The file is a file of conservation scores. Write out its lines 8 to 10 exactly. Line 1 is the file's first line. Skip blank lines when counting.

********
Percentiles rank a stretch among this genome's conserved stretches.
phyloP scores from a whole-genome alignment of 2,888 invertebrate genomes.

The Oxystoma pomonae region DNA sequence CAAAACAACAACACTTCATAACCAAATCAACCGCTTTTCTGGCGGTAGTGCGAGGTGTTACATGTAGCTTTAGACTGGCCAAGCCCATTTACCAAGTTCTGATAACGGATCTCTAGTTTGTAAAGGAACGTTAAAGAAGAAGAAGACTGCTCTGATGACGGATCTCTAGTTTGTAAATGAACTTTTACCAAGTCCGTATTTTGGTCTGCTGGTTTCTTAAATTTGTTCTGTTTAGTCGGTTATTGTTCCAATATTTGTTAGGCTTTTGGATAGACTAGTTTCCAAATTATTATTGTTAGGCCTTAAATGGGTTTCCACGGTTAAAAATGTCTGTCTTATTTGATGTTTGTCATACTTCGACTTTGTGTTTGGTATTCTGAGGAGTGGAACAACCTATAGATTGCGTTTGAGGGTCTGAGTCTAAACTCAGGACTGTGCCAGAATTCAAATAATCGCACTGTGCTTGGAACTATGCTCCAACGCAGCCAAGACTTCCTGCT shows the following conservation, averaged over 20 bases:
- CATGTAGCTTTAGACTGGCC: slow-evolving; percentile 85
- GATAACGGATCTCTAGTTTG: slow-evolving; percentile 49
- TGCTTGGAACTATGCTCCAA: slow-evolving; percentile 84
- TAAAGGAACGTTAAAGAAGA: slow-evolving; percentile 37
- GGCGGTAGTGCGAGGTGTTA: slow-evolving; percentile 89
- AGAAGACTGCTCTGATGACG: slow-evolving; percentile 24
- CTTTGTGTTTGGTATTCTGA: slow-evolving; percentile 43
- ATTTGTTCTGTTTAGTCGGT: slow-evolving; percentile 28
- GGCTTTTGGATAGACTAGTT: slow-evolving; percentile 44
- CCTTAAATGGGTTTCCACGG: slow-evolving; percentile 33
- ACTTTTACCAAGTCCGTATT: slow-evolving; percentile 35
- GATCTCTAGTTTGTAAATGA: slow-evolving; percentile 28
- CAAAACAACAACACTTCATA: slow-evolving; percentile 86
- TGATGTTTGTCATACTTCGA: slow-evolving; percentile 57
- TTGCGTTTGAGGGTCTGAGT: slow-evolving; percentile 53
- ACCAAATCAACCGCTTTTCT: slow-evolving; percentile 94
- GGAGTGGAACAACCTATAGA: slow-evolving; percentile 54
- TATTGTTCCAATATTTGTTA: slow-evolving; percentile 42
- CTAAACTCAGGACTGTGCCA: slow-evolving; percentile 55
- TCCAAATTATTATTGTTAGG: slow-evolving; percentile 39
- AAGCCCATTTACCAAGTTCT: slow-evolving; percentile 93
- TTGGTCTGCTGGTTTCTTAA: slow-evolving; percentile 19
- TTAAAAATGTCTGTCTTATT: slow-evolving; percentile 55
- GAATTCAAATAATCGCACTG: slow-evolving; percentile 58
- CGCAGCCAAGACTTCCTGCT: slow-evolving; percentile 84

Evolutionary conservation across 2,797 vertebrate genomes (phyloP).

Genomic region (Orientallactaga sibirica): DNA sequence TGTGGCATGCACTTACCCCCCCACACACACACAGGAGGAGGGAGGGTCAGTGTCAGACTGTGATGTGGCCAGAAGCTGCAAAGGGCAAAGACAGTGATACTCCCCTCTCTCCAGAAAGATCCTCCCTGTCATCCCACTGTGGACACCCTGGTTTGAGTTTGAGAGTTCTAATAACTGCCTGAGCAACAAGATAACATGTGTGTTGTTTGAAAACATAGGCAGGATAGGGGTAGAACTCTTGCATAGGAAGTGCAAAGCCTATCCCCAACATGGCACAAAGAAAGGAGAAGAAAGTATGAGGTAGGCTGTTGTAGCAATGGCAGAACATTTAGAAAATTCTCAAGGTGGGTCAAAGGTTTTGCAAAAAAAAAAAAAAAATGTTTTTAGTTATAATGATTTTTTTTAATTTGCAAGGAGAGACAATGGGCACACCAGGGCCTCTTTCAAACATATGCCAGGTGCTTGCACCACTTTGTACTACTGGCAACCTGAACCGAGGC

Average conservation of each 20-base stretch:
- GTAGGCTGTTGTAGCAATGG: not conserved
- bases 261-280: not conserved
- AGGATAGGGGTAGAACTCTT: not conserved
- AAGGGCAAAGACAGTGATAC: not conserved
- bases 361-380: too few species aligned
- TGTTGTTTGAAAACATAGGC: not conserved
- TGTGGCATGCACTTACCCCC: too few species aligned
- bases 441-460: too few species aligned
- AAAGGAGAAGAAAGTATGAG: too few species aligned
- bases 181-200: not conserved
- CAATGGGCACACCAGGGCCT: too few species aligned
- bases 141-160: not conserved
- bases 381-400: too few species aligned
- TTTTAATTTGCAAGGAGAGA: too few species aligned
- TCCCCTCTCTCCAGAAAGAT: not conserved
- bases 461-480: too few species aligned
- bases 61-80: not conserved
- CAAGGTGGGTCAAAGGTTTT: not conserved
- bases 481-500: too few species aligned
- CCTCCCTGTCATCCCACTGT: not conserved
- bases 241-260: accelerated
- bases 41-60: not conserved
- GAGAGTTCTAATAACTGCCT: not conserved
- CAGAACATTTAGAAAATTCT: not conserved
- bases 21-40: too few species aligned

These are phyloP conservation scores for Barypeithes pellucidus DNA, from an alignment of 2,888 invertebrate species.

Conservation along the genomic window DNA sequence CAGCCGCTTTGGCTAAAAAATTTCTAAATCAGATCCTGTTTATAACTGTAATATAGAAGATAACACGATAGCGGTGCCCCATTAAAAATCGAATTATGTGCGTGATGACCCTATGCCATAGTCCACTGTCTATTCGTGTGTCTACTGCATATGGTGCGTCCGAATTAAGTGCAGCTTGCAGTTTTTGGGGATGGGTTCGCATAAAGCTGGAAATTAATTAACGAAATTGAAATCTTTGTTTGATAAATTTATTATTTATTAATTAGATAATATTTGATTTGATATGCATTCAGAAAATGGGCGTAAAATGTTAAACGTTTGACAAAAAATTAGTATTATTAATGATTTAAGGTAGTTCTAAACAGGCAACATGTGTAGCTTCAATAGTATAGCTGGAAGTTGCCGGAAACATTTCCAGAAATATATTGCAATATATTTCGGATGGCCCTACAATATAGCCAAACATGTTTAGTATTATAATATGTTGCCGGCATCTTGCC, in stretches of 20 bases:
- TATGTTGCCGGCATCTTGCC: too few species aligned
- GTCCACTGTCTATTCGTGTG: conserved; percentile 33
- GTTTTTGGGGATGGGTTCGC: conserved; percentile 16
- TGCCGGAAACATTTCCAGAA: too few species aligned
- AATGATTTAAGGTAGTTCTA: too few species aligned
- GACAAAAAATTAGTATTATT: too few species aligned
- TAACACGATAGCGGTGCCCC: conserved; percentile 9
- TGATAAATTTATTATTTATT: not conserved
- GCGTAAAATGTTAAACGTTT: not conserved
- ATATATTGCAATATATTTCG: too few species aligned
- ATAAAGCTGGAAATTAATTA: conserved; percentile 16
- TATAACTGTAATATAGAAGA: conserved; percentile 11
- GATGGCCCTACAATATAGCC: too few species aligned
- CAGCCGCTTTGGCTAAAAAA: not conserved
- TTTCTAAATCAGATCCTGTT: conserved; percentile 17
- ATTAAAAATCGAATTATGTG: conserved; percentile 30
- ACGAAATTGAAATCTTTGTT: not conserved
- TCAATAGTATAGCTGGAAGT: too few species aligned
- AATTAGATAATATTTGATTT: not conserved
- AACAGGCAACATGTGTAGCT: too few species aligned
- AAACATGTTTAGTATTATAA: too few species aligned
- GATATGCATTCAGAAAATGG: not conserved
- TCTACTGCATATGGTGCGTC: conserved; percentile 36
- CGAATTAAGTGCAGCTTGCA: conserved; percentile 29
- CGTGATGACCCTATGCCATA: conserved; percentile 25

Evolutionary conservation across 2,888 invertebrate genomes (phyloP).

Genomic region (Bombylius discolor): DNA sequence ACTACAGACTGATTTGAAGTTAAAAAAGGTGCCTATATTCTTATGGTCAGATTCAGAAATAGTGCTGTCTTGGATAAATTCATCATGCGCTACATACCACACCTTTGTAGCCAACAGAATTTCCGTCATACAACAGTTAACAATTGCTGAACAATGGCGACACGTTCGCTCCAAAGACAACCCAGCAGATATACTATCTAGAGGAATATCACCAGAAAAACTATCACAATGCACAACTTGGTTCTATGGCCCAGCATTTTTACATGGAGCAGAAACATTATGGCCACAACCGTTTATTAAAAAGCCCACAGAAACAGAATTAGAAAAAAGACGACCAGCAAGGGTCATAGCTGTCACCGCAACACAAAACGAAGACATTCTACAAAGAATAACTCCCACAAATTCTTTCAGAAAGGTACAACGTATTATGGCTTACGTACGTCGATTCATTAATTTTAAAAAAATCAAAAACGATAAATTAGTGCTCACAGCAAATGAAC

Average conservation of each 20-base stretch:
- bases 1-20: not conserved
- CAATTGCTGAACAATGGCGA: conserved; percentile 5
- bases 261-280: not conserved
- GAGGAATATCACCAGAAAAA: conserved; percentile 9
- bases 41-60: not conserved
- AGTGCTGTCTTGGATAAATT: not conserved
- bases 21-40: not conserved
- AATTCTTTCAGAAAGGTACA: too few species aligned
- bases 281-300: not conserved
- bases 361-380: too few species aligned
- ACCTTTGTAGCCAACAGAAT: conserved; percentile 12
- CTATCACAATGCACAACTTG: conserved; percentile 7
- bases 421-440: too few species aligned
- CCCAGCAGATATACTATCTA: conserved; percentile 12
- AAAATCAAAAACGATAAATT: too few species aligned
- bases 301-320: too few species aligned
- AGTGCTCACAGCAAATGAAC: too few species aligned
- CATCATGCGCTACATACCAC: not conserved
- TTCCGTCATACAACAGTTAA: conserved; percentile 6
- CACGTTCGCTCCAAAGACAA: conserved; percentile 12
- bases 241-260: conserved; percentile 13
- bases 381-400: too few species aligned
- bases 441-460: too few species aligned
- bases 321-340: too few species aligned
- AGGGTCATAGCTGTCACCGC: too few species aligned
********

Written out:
- GGCGGTAGTGCGAGGTGTTA: slow-evolving; percentile 89
- AGAAGACTGCTCTGATGACG: slow-evolving; percentile 24
- CTTTGTGTTTGGTATTCTGA: slow-evolving; percentile 43